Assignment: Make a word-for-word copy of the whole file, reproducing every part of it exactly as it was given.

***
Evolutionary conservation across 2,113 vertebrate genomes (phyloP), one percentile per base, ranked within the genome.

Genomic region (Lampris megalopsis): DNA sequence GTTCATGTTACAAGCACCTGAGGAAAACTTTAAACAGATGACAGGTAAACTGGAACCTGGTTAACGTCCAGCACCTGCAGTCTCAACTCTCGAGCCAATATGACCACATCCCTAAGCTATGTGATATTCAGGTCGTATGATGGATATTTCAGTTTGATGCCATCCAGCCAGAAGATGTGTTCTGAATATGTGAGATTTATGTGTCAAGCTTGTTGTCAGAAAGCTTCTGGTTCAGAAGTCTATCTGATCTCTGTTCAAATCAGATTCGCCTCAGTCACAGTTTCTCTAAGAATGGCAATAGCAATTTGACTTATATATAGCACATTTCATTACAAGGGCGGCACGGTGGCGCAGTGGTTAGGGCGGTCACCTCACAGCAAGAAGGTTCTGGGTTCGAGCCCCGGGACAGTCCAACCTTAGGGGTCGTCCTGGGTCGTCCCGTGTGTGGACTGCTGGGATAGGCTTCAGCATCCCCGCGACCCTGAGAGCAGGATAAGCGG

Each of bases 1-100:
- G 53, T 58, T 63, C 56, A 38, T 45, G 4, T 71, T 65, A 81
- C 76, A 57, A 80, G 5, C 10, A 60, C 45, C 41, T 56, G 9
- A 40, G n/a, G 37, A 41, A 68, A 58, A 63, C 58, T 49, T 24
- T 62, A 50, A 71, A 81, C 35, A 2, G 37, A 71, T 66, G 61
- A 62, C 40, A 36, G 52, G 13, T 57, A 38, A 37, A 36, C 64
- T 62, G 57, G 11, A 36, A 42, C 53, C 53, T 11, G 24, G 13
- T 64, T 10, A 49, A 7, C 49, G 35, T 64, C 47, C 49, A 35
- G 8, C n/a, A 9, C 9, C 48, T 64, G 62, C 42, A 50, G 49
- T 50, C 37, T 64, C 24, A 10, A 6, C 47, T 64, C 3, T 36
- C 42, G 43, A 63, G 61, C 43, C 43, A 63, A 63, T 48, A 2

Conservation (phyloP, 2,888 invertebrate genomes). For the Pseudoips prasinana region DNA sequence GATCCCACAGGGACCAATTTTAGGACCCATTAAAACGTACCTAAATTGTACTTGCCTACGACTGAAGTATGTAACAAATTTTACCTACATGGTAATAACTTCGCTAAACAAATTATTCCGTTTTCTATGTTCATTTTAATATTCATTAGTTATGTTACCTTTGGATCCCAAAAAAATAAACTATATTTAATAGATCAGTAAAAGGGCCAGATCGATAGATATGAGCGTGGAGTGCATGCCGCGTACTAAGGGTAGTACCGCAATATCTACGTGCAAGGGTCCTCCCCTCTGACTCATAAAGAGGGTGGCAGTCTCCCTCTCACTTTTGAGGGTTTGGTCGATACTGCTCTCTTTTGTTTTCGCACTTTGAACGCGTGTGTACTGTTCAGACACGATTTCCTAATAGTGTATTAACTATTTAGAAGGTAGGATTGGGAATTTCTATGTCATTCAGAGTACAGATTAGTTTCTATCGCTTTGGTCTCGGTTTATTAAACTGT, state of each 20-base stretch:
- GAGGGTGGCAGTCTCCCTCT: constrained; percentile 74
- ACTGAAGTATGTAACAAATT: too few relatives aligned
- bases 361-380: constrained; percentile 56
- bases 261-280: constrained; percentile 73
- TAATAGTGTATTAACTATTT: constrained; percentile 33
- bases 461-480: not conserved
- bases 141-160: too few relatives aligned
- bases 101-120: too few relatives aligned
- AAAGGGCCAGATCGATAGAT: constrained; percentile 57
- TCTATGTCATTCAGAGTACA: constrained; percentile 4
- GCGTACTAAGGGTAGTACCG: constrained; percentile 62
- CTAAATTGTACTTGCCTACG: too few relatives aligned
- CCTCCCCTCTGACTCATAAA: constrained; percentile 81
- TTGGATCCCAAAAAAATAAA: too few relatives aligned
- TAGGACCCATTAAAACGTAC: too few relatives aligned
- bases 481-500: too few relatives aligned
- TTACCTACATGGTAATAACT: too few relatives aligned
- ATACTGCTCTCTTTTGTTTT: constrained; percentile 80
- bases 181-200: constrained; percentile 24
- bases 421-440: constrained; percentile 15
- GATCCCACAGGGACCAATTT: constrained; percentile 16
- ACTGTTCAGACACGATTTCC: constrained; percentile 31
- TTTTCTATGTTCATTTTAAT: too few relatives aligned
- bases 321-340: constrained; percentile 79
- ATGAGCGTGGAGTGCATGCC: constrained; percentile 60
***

Evolutionary conservation across 2,113 vertebrate genomes (phyloP), one percentile per base, ranked within the genome.

Genomic region (Lampris megalopsis): DNA sequence GTTCATGTTACAAGCACCTGAGGAAAACTTTAAACAGATGACAGGTAAACTGGAACCTGGTTAACGTCCAGCACCTGCAGTCTCAACTCTCGAGCCAATATGACCACATCCCTAAGCTATGTGATATTCAGGTCGTATGATGGATATTTCAGTTTGATGCCATCCAGCCAGAAGATGTGTTCTGAATATGTGAGATTTATGTGTCAAGCTTGTTGTCAGAAAGCTTCTGGTTCAGAAGTCTATCTGATCTCTGTTCAAATCAGATTCGCCTCAGTCACAGTTTCTCTAAGAATGGCAATAGCAATTTGACTTATATATAGCACATTTCATTACAAGGGCGGCACGGTGGCGCAGTGGTTAGGGCGGTCACCTCACAGCAAGAAGGTTCTGGGTTCGAGCCCCGGGACAGTCCAACCTTAGGGGTCGTCCTGGGTCGTCCCGTGTGTGGACTGCTGGGATAGGCTTCAGCATCCCCGCGACCCTGAGAGCAGGATAAGCGG

Each of bases 1-100:
- G 53, T 58, T 63, C 56, A 38, T 45, G 4, T 71, T 65, A 81
- C 76, A 57, A 80, G 5, C 10, A 60, C 45, C 41, T 56, G 9
- A 40, G n/a, G 37, A 41, A 68, A 58, A 63, C 58, T 49, T 24
- T 62, A 50, A 71, A 81, C 35, A 2, G 37, A 71, T 66, G 61
- A 62, C 40, A 36, G 52, G 13, T 57, A 38, A 37, A 36, C 64
- T 62, G 57, G 11, A 36, A 42, C 53, C 53, T 11, G 24, G 13
- T 64, T 10, A 49, A 7, C 49, G 35, T 64, C 47, C 49, A 35
- G 8, C n/a, A 9, C 9, C 48, T 64, G 62, C 42, A 50, G 49
- T 50, C 37, T 64, C 24, A 10, A 6, C 47, T 64, C 3, T 36
- C 42, G 43, A 63, G 61, C 43, C 43, A 63, A 63, T 48, A 2

Conservation (phyloP, 2,888 invertebrate genomes). For the Pseudoips prasinana region DNA sequence GATCCCACAGGGACCAATTTTAGGACCCATTAAAACGTACCTAAATTGTACTTGCCTACGACTGAAGTATGTAACAAATTTTACCTACATGGTAATAACTTCGCTAAACAAATTATTCCGTTTTCTATGTTCATTTTAATATTCATTAGTTATGTTACCTTTGGATCCCAAAAAAATAAACTATATTTAATAGATCAGTAAAAGGGCCAGATCGATAGATATGAGCGTGGAGTGCATGCCGCGTACTAAGGGTAGTACCGCAATATCTACGTGCAAGGGTCCTCCCCTCTGACTCATAAAGAGGGTGGCAGTCTCCCTCTCACTTTTGAGGGTTTGGTCGATACTGCTCTCTTTTGTTTTCGCACTTTGAACGCGTGTGTACTGTTCAGACACGATTTCCTAATAGTGTATTAACTATTTAGAAGGTAGGATTGGGAATTTCTATGTCATTCAGAGTACAGATTAGTTTCTATCGCTTTGGTCTCGGTTTATTAAACTGT, state of each 20-base stretch:
- GAGGGTGGCAGTCTCCCTCT: constrained; percentile 74
- ACTGAAGTATGTAACAAATT: too few relatives aligned
- bases 361-380: constrained; percentile 56
- bases 261-280: constrained; percentile 73
- TAATAGTGTATTAACTATTT: constrained; percentile 33
- bases 461-480: not conserved
- bases 141-160: too few relatives aligned
- bases 101-120: too few relatives aligned
- AAAGGGCCAGATCGATAGAT: constrained; percentile 57
- TCTATGTCATTCAGAGTACA: constrained; percentile 4
- GCGTACTAAGGGTAGTACCG: constrained; percentile 62
- CTAAATTGTACTTGCCTACG: too few relatives aligned
- CCTCCCCTCTGACTCATAAA: constrained; percentile 81
- TTGGATCCCAAAAAAATAAA: too few relatives aligned
- TAGGACCCATTAAAACGTAC: too few relatives aligned
- bases 481-500: too few relatives aligned
- TTACCTACATGGTAATAACT: too few relatives aligned
- ATACTGCTCTCTTTTGTTTT: constrained; percentile 80
- bases 181-200: constrained; percentile 24
- bases 421-440: constrained; percentile 15
- GATCCCACAGGGACCAATTT: constrained; percentile 16
- ACTGTTCAGACACGATTTCC: constrained; percentile 31
- TTTTCTATGTTCATTTTAAT: too few relatives aligned
- bases 321-340: constrained; percentile 79
- ATGAGCGTGGAGTGCATGCC: constrained; percentile 60